Before there was Yellow Tail, the ubiquitous brand of Australian wine that has invaded the U.S. like rapidly multiplying wallabies, there was Mouton Cadet from Bordeaux.
Since its launch by Baron Philippe de Rothschild in 1931 as the first branded premium wine priced for the middle class, Mouton Cadet has been the gateway wine for drinkers discovering Bordeaux. By 2002 it was selling 15 million bottles a year worldwide. But lately it has been collapsing in the U.S. Casual wine drinkers have been attracted to fruitier and better-marketed wines from Australia and South America. And retailers, for a brief time, cooled to featuring overtly French wines, considering the wave of anti-Gallic feeling that began in 2003 when France opposed the Iraq war. Rothschild sold only 2.9 million bottles in the U.S. in 2004, less than half its 6.5 million high in 1992, according to the annual study by wine and spirits research journal Impact.
Now the house of Rothschild is trying to reclaim its place in America as a trusted, sophisticated budget brand. It's designing blends that taste more like Napa and Aussie wines, recasting its labels, and wielding new distribution muscle through an alliance with Constellation Brands (STZ) Inc. It also hopes to capitalize on buzz that 2005 may be Bordeaux's best year in a quarter-century. The trick for Rothschild will be to avoid dumbing down Mouton Cadet's esteemed product as it tries to modernize. That balance isn't easy to strike when success today derives as much from the label as from the wine.
When it comes to marketing, most French vintners move like escargots. But Xavier de Eizaguirre, president of the management board of Baron Philippe de Rothschild, has become a realist. Besides bending to the rounder flavors of upstarts lately more successful than Bordeaux, he is talking about such once- noxious notions as screwcaps and wine boxes. "France remains a reference for the world. But when it comes to marketing and packaging, we need to clean up our act," concedes Eizaguirre.
The attempt at restoration, fittingly, began with the wine, starting with the 2003 vintage. Priced at $6 to $8, Mouton Cadet rouge went from an oak- finished cabernet sauvignon-dominant wine to one that's unoaked and 65% merlot. The result is a fruitier, less tannic wine created in direct response to Australian and Spanish reds. The white wine has more sauvignon blanc than the old blend and a fruitier profile as well. Rothschild also uncluttered its label and tried to demystify the wine by putting the percentages of each grape on the back. And despite a rising euro, Rothschild has kept U.S. prices low.
Even so, critics aren't satisfied and say the vintners haven't gone far enough. "I'd be more enthusiastic if they put 'merlot' on the front label, dropped Mouton Cadet, and renamed it Smackamucko or something," says a skeptical Gary Vaynerchuk, owner of The Wine Library in Springfield, N.J., and winelibrary.com.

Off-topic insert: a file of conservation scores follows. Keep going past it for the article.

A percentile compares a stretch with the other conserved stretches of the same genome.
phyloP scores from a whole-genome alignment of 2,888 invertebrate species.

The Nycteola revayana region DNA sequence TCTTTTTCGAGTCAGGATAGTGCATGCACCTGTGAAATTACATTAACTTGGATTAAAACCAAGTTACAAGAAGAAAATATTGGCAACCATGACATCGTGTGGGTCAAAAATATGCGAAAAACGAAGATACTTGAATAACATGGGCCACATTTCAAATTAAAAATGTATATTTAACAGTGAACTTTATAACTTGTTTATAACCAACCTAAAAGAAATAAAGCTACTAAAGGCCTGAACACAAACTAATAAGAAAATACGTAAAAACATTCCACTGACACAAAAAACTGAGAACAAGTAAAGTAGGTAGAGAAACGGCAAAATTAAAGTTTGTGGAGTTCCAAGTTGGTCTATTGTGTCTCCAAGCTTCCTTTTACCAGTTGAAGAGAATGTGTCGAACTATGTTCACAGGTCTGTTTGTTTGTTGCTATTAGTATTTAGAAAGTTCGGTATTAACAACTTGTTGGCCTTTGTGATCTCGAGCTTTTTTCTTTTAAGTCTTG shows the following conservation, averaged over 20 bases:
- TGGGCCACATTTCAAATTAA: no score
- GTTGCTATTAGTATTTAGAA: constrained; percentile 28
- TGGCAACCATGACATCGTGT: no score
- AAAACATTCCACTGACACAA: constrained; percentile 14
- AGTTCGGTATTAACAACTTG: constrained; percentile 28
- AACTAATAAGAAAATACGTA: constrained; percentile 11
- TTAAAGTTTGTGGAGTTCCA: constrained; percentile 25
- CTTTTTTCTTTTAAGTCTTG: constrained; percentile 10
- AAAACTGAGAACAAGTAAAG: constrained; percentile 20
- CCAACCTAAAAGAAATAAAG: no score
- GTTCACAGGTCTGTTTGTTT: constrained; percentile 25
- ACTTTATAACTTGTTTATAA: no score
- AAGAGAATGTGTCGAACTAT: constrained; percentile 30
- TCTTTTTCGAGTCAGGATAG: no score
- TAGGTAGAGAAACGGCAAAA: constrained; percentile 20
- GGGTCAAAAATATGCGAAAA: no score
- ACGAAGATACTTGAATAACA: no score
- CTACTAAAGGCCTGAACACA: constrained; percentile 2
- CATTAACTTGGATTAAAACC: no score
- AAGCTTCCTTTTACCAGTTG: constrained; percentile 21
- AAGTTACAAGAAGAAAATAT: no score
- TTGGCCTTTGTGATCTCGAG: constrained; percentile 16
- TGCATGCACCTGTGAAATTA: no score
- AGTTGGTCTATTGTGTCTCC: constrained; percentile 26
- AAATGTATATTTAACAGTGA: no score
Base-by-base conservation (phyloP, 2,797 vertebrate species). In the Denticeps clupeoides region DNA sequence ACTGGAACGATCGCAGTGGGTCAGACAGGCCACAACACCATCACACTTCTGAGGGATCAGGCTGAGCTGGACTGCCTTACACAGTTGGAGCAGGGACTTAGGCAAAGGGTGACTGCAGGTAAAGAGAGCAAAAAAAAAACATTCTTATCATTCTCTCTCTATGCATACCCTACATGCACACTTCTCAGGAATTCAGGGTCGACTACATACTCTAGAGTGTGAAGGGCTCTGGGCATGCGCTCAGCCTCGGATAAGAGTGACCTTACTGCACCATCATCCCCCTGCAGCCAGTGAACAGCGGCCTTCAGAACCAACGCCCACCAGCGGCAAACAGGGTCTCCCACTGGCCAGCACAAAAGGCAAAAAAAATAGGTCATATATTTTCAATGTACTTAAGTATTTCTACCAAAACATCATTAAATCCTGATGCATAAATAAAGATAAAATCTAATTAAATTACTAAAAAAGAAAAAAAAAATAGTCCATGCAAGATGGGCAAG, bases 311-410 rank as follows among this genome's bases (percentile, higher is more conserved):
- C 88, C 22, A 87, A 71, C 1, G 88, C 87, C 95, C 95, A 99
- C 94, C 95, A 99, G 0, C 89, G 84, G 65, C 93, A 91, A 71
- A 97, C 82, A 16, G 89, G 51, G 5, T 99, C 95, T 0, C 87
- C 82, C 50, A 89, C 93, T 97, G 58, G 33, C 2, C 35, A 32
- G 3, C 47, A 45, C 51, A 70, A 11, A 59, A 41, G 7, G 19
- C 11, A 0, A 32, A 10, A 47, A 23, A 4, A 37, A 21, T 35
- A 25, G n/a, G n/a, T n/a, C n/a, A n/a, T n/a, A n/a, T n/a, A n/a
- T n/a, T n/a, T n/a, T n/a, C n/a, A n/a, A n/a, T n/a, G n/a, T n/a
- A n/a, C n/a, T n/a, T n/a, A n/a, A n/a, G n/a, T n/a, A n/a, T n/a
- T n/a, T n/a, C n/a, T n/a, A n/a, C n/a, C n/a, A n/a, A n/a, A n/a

Given all the competition, though, the outlook for most high-volume wine from France remains bleak. That's why the country's top wine and spirits company, Pernod Ricard, passed up a chance to distribute Mouton Cadet and has no French wines at all, other than Champagne, in its portfolio. "The French market is so fragmented, and there is such an oversupply of wine, that we don't see the profit," says Pernod Deputy CEO Pierre Pringuet.
Constellation had no French wines either until it agreed to distribute Mouton Cadet. Rothschild had impressed the company by doing some consumer research of its own. "They listened to consumers, which was refreshing, especially coming from a French company," says Leslie Joseph, vice-president for consumer research at Constellation.
Rothschild's research meshed with Constellation's: American consumers still believe the best wines in the world come from France, even though they aren't drinking them as much. "That it sold 240,000 cases with zero marketing since 2000 smells like opportunity to us," says Bethany DiSanto, marketing chief at Constellation's North Lake Wines unit.
Indeed, Constellation has been ogling the success of French wines marketed according to the new school. E. & J. Gallo Winery's Red Bicyclette is essentially a French jug wine, successfully branded by featuring a cartoon of a Frenchman in a beret riding a red bike with a dog following behind him. The friendly label overcame the brief backlash against French wines. And Fat Bastard wines, from southern France, is a marketing phenomenon, selling 425,000 cases in the U.S. last year.
Since Eizaguirre isn't prepared to go the funky label route, Constellation is navigating a busy boulevard of French restraint and consumer targeting. The company has identified four kinds of buyers it must reach to make headway: the enthusiast (passionate and attentive to ratings), the image seeker (buys premium wine as a rule), the satisfied sipper (always buys the same stuff, e.g., merlot), and the traditionalist (likes familiar labels). The job would be easier, DiSanto concedes, if Rothschild had upped the merlot enough to flag the popular varietal on the front label. As is, buyers who don't read the back see only the information that it's a red Bordeaux -- along with a brief poem in French.
Rothschild and Constellation are putting just $1 million into promoting Mouton Cadet anew this year, mostly giving retailers advertising support to feature it. In addition, the company is prowling affordable U.S. equivalents of the niche sponsorships that it has recently taken in Europe -- the Cannes Film Festival and the Old Vic Theatre in London. Given Americans' liking for critters on labels, though, they might want to consider partnering with something like the Westminster Kennel Club Dog Show.
By David Kiley